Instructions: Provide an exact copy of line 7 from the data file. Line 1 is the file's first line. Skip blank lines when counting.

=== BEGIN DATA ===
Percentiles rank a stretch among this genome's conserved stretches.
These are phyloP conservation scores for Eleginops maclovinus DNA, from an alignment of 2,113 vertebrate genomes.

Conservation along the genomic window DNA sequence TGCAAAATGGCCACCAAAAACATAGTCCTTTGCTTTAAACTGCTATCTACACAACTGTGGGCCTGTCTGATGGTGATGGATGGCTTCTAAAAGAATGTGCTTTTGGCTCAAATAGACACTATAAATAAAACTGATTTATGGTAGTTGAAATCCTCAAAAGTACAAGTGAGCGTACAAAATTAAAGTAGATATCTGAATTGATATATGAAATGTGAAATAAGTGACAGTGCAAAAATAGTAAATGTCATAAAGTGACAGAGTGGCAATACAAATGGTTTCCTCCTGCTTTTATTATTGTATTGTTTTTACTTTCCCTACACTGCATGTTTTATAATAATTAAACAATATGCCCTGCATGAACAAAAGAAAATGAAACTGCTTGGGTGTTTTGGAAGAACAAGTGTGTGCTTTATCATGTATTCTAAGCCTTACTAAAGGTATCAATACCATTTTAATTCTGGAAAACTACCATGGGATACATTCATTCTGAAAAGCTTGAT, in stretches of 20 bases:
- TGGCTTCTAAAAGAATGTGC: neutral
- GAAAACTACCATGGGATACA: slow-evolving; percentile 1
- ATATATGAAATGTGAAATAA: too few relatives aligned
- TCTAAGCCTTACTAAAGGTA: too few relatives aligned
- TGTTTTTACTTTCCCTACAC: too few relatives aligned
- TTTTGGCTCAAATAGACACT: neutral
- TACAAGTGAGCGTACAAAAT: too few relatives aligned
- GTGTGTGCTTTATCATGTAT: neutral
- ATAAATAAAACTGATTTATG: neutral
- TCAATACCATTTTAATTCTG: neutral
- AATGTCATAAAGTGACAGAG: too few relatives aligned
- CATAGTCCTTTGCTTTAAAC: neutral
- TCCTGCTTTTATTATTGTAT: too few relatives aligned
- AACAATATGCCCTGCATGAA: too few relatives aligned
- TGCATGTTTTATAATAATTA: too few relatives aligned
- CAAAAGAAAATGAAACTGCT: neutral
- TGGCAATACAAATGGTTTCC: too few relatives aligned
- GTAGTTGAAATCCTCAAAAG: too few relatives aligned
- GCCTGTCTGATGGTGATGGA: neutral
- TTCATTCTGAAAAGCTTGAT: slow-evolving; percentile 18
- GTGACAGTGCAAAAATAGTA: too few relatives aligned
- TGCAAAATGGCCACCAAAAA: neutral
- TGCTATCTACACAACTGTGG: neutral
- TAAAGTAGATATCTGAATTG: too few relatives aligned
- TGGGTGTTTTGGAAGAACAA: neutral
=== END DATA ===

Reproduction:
- TCTAAGCCTTACTAAAGGTA: too few relatives aligned